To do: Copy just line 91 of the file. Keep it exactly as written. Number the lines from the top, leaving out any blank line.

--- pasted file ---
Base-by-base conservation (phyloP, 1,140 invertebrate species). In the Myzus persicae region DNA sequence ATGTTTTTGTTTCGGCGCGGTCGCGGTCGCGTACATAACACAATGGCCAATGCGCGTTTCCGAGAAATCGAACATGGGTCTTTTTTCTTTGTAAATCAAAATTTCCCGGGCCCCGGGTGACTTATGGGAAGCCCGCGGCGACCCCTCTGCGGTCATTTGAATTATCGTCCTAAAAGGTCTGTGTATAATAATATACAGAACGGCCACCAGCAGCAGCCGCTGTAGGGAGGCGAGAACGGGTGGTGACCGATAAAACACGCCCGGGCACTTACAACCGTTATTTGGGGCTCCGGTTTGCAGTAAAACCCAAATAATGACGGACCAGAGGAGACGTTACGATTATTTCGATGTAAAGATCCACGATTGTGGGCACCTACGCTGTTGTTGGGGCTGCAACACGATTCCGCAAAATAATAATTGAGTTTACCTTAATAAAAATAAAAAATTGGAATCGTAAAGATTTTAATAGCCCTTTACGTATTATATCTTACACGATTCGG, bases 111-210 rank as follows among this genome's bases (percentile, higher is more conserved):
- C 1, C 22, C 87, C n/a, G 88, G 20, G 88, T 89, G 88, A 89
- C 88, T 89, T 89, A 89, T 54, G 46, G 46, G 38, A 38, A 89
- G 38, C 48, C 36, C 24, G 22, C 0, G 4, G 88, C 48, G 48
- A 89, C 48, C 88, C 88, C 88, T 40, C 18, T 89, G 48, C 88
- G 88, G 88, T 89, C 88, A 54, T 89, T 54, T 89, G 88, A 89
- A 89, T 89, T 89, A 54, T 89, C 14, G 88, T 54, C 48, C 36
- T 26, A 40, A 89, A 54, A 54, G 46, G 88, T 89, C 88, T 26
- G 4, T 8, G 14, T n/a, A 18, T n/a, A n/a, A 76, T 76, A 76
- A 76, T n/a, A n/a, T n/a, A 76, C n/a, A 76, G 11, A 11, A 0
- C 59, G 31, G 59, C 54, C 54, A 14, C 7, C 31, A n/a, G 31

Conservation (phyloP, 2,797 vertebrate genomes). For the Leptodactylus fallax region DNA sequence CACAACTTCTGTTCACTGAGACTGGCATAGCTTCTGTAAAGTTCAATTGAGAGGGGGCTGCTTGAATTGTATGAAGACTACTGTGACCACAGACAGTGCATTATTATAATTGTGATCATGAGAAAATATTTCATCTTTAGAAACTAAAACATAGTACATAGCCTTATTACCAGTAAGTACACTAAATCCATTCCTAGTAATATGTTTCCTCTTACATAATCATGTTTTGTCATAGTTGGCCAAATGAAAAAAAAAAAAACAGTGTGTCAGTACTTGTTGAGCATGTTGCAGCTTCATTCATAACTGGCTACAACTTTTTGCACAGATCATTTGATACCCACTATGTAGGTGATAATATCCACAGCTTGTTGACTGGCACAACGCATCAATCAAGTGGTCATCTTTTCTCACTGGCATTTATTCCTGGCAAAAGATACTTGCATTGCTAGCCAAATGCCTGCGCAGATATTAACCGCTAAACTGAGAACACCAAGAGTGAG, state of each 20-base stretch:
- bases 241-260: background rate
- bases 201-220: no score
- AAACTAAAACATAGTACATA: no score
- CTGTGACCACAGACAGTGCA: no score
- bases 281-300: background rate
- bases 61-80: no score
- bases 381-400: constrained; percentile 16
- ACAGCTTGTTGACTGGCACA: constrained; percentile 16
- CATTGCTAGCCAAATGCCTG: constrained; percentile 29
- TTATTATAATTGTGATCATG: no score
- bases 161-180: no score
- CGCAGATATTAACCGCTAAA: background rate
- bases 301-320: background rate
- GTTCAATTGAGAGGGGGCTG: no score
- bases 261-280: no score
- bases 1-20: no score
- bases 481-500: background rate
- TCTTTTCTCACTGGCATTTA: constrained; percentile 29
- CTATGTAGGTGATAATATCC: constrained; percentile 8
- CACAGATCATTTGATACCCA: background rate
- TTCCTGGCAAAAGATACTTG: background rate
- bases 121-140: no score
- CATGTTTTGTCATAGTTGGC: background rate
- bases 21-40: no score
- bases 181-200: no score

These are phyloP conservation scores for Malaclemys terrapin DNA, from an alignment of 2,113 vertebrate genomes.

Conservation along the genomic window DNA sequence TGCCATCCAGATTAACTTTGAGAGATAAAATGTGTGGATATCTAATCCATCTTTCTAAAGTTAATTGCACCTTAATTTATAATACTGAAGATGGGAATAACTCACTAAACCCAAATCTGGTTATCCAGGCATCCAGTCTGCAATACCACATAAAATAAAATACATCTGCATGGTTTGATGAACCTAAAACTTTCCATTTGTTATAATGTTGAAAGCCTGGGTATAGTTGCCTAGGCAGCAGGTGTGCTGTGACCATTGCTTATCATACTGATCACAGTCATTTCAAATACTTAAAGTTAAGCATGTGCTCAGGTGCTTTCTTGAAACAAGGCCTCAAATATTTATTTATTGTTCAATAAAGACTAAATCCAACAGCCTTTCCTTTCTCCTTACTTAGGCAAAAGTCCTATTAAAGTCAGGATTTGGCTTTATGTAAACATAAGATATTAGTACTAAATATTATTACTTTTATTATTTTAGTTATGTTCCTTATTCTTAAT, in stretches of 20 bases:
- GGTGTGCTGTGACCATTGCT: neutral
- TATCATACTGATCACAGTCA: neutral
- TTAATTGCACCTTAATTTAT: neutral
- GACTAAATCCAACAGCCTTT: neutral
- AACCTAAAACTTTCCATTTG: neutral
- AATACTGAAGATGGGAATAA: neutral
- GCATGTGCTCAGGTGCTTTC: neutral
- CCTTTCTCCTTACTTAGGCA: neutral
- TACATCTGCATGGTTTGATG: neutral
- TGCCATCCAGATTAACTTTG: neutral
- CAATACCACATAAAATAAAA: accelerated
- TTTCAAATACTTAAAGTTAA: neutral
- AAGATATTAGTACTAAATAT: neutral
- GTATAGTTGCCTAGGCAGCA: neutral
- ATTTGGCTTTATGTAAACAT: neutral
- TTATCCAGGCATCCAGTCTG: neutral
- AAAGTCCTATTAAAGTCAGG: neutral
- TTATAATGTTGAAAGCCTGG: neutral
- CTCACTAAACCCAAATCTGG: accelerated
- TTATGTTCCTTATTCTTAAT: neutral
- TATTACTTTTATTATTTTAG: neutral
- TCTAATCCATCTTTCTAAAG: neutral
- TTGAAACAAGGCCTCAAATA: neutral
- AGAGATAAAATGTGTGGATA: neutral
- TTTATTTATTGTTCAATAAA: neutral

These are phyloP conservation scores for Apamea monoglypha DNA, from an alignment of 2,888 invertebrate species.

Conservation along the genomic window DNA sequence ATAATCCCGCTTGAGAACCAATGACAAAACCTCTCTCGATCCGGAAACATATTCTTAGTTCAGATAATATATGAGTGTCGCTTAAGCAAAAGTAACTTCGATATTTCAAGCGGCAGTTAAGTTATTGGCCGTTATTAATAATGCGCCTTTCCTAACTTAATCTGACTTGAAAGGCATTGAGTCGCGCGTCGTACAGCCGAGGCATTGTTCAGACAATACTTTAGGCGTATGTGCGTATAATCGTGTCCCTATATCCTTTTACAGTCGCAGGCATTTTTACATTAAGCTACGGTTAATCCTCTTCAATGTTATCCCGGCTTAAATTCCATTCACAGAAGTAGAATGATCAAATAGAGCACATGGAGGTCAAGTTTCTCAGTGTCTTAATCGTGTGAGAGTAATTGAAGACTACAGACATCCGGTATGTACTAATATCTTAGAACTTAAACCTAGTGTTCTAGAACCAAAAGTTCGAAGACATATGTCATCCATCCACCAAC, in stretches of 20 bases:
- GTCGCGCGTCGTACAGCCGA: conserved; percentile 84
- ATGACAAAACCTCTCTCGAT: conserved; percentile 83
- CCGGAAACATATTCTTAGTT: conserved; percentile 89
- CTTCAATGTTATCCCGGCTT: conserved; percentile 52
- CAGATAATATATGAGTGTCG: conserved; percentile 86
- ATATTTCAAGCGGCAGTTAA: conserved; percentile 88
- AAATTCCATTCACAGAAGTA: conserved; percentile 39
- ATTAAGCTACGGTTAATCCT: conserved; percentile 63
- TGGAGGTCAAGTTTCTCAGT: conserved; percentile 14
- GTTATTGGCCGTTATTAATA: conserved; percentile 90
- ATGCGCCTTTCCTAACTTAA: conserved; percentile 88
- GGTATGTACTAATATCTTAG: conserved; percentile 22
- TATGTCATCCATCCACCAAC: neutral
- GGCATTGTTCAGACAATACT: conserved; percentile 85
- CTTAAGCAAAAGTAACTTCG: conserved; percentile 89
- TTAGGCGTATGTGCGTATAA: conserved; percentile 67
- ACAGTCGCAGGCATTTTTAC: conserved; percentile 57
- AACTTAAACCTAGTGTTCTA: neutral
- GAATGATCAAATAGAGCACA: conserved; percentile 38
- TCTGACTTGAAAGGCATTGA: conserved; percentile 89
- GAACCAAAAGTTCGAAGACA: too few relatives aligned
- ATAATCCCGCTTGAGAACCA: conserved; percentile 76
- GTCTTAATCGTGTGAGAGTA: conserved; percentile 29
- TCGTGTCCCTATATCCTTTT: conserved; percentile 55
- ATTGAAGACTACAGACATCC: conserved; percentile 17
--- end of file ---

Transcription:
- ATTGAAGACTACAGACATCC: conserved; percentile 17